Lecture Antoaneta Dimitrova in Prague: Freedom is Precious
Antoaneta Dimitrova, Professor Comparative Governance, presented the Cleveringa Lecture at the Vaclav Havel Library in Prague last week. We spoke to her about her experience.
How was contact between you and organisation committee in Prague established?
Dimitrova: ‘The Cleveringa Lecture in Prague came about as a result of the active approach of the Dutch Ambassador in Prague, Daan Huisinga. It was his wish as a Leiden alumnus to start a new series of Cleveringa lectures. He got in touch with the team of the Vaclav Havel Library in Prague, who immediately picked up on the similarities between Professor Cleveringa’s status and Vaclav Havel’s courage and his work opposing the communist regime. By way of the ambassador, the Leiden University Fund (LUF) and my colleague Honoratia Mazepus, who was approached by the LUF, I was asked to present the lecture. I only heard about it a week before the lecture.’
What was the lecture’s message?
Dimitrova: ‘My enthusiasm to participate, despite the short notice, had to do with Cleveringa and Havel and the amazing connections between the two. My message was that freedom is precious: Cleveringa and Havel paid a price for speaking out against those in power. The new Leiden Cleveringa professors, Grabowski and Engelking, have also paid a price for their academic work and have been forced to appear in court in Poland, for their scientific endeavours and findings on the Holocaust in Poland. The question I posed is: what anyone of us would today be willing to do to uphold our freedom? For example in the conflict regarding the rule of law between the European Union and the Polish government, in which ideology is increasingly becoming a factor.’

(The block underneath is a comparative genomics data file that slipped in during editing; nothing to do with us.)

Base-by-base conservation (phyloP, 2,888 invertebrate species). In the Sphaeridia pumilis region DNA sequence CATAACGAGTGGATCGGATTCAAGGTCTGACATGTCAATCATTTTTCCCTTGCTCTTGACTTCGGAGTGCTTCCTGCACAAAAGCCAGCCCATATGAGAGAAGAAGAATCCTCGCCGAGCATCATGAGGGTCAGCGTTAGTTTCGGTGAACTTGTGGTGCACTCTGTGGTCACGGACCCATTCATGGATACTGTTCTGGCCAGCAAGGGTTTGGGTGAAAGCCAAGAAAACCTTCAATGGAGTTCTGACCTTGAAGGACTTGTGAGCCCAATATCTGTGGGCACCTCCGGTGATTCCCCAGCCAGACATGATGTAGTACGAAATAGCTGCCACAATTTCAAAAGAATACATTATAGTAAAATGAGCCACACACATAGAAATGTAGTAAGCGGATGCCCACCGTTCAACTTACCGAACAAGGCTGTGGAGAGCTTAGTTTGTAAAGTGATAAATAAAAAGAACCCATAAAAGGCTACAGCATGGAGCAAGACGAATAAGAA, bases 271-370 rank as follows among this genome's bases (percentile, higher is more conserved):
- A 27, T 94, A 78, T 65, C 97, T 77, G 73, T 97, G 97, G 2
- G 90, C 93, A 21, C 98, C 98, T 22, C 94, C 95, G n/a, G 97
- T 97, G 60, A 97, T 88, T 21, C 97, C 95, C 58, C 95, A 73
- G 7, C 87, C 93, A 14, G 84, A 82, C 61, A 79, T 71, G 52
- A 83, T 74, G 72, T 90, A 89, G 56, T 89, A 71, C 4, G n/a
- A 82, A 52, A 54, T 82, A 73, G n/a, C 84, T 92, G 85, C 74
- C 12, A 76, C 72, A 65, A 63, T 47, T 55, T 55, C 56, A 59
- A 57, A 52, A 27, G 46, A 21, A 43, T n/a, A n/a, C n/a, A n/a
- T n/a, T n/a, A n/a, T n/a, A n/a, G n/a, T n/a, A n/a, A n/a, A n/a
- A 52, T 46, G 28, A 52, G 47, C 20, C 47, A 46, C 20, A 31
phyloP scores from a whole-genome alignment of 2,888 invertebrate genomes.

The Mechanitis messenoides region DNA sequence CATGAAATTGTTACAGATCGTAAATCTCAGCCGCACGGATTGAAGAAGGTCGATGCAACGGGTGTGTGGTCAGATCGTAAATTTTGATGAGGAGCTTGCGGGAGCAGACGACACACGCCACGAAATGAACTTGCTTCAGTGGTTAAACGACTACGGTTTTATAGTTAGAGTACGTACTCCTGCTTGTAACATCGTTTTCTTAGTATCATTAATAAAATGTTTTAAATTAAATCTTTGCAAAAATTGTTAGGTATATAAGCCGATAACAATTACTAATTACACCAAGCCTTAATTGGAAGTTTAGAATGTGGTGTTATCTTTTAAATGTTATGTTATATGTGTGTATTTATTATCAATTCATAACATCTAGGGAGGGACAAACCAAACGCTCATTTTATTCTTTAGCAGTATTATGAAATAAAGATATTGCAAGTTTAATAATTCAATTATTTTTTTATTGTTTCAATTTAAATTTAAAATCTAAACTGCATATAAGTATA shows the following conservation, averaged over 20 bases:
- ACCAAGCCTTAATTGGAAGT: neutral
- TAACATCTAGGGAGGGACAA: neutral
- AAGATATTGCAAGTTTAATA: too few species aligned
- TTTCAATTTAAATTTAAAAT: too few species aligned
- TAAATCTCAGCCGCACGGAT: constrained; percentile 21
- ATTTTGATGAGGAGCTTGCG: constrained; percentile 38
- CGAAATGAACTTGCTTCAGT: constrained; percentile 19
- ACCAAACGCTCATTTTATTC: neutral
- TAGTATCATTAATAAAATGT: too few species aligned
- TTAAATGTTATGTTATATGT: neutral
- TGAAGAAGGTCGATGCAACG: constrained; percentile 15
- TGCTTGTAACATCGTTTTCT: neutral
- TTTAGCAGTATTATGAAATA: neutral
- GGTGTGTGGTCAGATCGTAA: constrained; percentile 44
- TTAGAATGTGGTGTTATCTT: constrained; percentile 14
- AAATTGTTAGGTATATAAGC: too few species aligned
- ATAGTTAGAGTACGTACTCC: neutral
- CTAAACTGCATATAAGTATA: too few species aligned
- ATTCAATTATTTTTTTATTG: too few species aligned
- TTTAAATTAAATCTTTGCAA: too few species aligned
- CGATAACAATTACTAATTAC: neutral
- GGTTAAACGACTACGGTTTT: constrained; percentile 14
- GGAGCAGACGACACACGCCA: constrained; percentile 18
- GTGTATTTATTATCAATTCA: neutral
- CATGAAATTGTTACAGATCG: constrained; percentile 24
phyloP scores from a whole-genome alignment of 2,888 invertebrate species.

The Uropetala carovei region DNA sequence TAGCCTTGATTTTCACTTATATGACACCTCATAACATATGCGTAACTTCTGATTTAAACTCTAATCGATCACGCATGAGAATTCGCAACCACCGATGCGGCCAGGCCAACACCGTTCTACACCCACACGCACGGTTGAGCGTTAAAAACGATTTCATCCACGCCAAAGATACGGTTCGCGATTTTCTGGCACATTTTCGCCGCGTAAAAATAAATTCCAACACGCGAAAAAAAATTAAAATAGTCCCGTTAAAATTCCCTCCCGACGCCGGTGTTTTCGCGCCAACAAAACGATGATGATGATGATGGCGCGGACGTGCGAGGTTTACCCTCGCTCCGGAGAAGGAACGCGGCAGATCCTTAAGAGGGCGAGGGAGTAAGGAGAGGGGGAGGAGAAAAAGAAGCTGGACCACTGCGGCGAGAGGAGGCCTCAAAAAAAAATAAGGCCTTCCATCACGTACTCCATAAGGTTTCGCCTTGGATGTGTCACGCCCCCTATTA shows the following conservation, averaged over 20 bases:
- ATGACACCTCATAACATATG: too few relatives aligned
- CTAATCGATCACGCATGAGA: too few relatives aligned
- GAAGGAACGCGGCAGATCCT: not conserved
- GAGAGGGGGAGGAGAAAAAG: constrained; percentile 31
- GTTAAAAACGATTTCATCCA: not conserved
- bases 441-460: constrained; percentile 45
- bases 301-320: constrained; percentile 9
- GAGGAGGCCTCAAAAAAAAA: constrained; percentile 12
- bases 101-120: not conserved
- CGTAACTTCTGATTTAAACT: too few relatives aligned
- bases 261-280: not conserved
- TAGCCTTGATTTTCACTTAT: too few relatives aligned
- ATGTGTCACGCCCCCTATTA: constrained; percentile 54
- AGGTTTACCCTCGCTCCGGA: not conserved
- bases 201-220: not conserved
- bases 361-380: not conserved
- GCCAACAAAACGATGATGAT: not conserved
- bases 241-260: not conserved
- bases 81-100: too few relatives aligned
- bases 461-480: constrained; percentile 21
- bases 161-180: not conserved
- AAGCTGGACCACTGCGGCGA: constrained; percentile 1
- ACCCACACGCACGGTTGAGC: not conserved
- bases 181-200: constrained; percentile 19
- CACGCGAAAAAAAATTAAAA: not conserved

Why was it important for you to be able to share this?
Dimitrova: ‘It was important to share my story about the rule of law in Central and Eastern Europe with the audience in Prague. The people there understand the enormous contradictions depicted in this story and the irony of oppression of free speech in exactly those countries that fought against a totalitarian regime in 1989. The limited freedom during the Cold War was brought to life by the next speaker: a friend of Havel, Mister Hvížďala, who told us how, in 1978, he accepted the Erasmus Price in the Netherlands on behalf of Havel.’
You posted on Twitter: A night to remember. Could you tell us more about your experiences during the evening?
Dimitrova: ‘The lively discussions and the enthusiasm of everyone present despite the very worrying Covid situation in Czechia is something I’ll always remember. Even though restrictions were in place, people were able to attend: young people, Leiden alumni and also alumni of other Dutch universities. Hopefully, it’ll be the start of many Cleveringa and Havel lectures and meetings to come in the upcoming years.’